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(SCENE:-At Pherae, outside the Palace of ADMETUS, King of
Thessaly. The centre of the scene represents a portico with columns
and a large double-door. To the left are the women's quarters, to
the right the guest rooms. The centre doors of the Palace slowly
open inwards, and Apollo comes out. In his left hand he carries a
large unstrung golden bow. He moves slowly and majestically, turns,
and raises his right hand in salutation to the Palace.)

DWELLING of Admetus, wherein I, a God, deigned to accept the
food of serfs!
The cause was Zeus. He struck Asclepius, my son, full in the
breast with a bolt of thunder, and laid him dead. Then in wild rage
I slew the Cyclopes who forge the fire of Zeus. To atone for this my
Father forced me to labour as a hireling for a mortal man; and I
came to this country, and tended oxen for my host. To this hour I have
protected him and his. I, who am just, chanced on the son of Pheres, a
just man, whom I have saved from Death by tricking the Fates. The
Goddesses pledged me their faith Admetus should escape immediate death
if, in exchange, another corpse were given to the Under-Gods.
One by one he tested all his friends, and even his father and
the old mother who bad brought him forth-and found none that would die
for him and never more behold the light of day, save only his wife.
Now, her spirit waiting to break loose, she droops upon his arm within
the house; this is the day when she must die and render up her life.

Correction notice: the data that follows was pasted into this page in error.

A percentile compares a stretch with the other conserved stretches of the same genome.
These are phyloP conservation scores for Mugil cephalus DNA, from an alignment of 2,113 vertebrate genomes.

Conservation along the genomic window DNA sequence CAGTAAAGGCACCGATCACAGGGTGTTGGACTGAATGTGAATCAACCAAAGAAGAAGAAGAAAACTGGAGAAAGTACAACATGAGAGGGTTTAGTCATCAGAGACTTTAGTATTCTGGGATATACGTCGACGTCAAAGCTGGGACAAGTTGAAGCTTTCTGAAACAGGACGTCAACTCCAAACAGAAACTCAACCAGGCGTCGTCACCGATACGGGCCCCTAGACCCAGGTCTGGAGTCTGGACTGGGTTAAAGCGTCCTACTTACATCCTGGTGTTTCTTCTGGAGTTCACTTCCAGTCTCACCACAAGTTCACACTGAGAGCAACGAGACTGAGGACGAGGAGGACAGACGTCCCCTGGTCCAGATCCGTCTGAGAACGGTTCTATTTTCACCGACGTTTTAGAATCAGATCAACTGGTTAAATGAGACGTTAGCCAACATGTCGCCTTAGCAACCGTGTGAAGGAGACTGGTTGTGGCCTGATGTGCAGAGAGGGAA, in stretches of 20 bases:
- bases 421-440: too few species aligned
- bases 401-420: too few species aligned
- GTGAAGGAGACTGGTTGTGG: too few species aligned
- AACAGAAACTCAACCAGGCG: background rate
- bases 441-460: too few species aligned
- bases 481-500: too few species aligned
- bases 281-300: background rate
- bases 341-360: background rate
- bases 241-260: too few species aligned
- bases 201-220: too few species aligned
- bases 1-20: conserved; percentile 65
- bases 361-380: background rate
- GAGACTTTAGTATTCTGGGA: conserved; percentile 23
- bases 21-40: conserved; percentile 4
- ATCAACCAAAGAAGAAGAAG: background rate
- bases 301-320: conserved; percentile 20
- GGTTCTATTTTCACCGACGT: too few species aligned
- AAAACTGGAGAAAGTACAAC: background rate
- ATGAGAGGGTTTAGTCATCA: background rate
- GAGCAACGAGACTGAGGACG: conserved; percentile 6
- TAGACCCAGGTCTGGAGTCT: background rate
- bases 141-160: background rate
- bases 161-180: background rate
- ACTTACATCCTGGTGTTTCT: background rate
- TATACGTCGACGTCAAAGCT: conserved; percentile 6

But I must leave this Palace's dear roof, for fear pollution
soil me in the house.
See! Death, Lord of All the Dead, now comes to lead her to the
house of Hades! Most punctually he comes! How well he marked the day
she had to die!

(From the right comes DEATH, with a drawn sword in his hand. He
moves stealthily towards the Palace; then sees APOLLO and halts
abruptly. The two Deities confront each other.)

Ha! Phoebus! You! Before this Palace! Lawlessly would you grasp,
abolish the rights of the Lower Gods! Did you not beguile the Fates
and snatch Admetus from the grave? Does not that suffice? Now, once
again, you have armed your hand with the bow, to guard the daughter of
Pelias who must die in her husband's stead!
Fear not! I hold for right, and proffer you just words.
If you hold for right, why then your bow?
My custom is ever to carry it.
Yes! And you use it unjustly to aid this house!
I grieve for a friend's woe.
So you would rob me of a second body?
Not by force I won the other.
Why, then, is he in the world and not below the ground?
In his stead he gives his wife-whom you have come to take.
And shall take-to the Underworld below the earth!
Take her, and go! I know not if I can persuade you...

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